Microglia express both ionotropic (P2X) and metabotropic (P2Y) purinergic receptors that have important roles in activation, motility or paracrine signaling of these cells (Honda et al., 2001; Inoue, 2002; Sasaki et al., 2003). In a brain with damaged neurons and astrocytes, large amounts of nucleotides (ATP and ADP) are released from these cells (Dubyak and el-Moatassim, 1993; Neary et al., 1994). The extracellular nucleotides may play a role in modulating the microglial function in the early phase of pathological conditions. Extra-cellular ATP or ADP released from damaged neurons and surrounding astrocytes serves as a chemoattractant and induces microglia chemotaxis. The increase of membrane ruffling and chemotaxis upon ADP stimulation through Gi/o-coupled P2Y12 receptor (P2Y12R) has been observed in cultured rat microglia (Davalos et al., 2005; Haynes et al., 2006; Nasu-Tada et al., 2005). The intracellular signaling pathways evoked by the activation of P2Y12R during microglia chemotaxis are not understood well but has been under many investigations recently. Ohsawa et al. (2007) reported that membrane ruffling induced by ADP via P2Y12R is not dependent upon PI3K activation, whereas the ATP gradient-dependent cell migration requires PI3K activation. In a later study, they reported that Akt activation is dependent not only dependent on the PI3K pathway but also on a phospholipase C (PLC)-mediated increase in intracellular calcium (Irino et al., 2008). P2Y12R was reported to be linked to a potassium channel, and ATP/ADP-induced activation of P2Y12R elicits an outward potassium current in microglia (Swiatkowski et al., 2016). Blocking this current abolished chemotaxis to ATP, suggesting that this current plays an important role in the regulation of microglia motility.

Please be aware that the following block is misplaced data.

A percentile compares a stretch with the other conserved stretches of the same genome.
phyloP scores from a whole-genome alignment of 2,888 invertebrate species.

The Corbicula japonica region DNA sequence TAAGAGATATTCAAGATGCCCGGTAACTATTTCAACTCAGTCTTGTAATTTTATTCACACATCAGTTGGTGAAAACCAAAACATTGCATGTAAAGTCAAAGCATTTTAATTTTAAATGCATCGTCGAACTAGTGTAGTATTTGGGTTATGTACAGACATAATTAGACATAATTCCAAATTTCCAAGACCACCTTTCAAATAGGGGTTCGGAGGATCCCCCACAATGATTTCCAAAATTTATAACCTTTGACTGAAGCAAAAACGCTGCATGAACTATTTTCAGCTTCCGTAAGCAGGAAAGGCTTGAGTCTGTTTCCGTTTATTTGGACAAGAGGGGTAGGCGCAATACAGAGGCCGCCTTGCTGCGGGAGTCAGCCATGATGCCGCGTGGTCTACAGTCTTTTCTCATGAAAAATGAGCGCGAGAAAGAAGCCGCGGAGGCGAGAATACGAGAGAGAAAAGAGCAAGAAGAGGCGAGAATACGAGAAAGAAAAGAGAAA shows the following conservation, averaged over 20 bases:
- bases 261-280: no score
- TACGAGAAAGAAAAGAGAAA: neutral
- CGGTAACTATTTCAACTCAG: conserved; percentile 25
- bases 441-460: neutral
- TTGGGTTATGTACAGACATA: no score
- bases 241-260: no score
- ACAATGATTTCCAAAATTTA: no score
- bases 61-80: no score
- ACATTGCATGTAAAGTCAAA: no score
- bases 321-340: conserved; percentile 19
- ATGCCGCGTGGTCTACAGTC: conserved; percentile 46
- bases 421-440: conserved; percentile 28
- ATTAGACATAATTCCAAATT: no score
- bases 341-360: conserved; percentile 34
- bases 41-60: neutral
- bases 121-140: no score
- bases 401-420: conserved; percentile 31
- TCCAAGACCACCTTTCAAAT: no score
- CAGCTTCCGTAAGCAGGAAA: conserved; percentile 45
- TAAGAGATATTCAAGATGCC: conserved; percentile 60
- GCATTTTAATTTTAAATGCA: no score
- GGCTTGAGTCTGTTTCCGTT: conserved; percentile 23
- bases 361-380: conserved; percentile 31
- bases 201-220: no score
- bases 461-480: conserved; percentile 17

The role of PKA for microglia activation has been suggested as increases in TNFα mRNA resulting from LPS stimulation were reduced significantly by the neuropeptide vasoactive intestinal peptide (VIP) and the structurally related peptide pituitary adenylyl cyclase-activating polypeptide (PACAP) (Kim et al., 2000). The action of VIP is mediated by the elevation of intracellular cAMP and PKA activation as forskolin mimics the action and PKA inhibitor reverses the neuropeptide-induced inhibition. The role of PKA in the regulation of microglia chemotaxis has also been investigated. cAMP-elevating agents such as forskolin or dibutyryl cAMP were reported to inhibit ADP-induced membrane ruffling and chemotaxis, suggesting that increase of intracellular cAMP and PKA activation might have a negative effect on ADP-induced cell migration. Mechanism of this inhibition has been suggested later by Lee and Chung (2009). They reported that activation of P2Y12R by ADP stimulation caused the elevation of intracellular cAMP concentration via the activation of adenylyl cyclase (AC) by Gβγ released from Gαi. This leads to the activation of PKA and prolonged phosphorylation on Ser153 of vasodilator-stimulated phosphoprotein (VASP) by PKA causes impaired focal adhesion formation/maturation and ruffle formation, resulting in chemotaxis defects. Association of VASP with focal adhesions and areas of dynamic membrane activity suggest that VASP plays a pivotal role in actin filament assembly and cell motility. The regulation of phosphorylation and dephosphorylation on VASP might be required for the membrane ruffle formation and growth of adhesion strength during membrane protrusion and retraction, exerting a direct impact on cell’s ability to chemotaxis (Lee and Chung, 2009). It has been reported that ADP stimulation via P2Y12R induces the translocation of β1 and α6 integrins to the membrane ruffle regions (Lee et al., 2016; Nasu-Tada et al., 2005). Redistribution of β1 was lost when the intracellular cAMP was increased, suggesting that PKA is a negative regulator of the β1 integrin translocation, resulting in a significant impact on microglia chemotaxis (Nasu-Tada et al., 2005).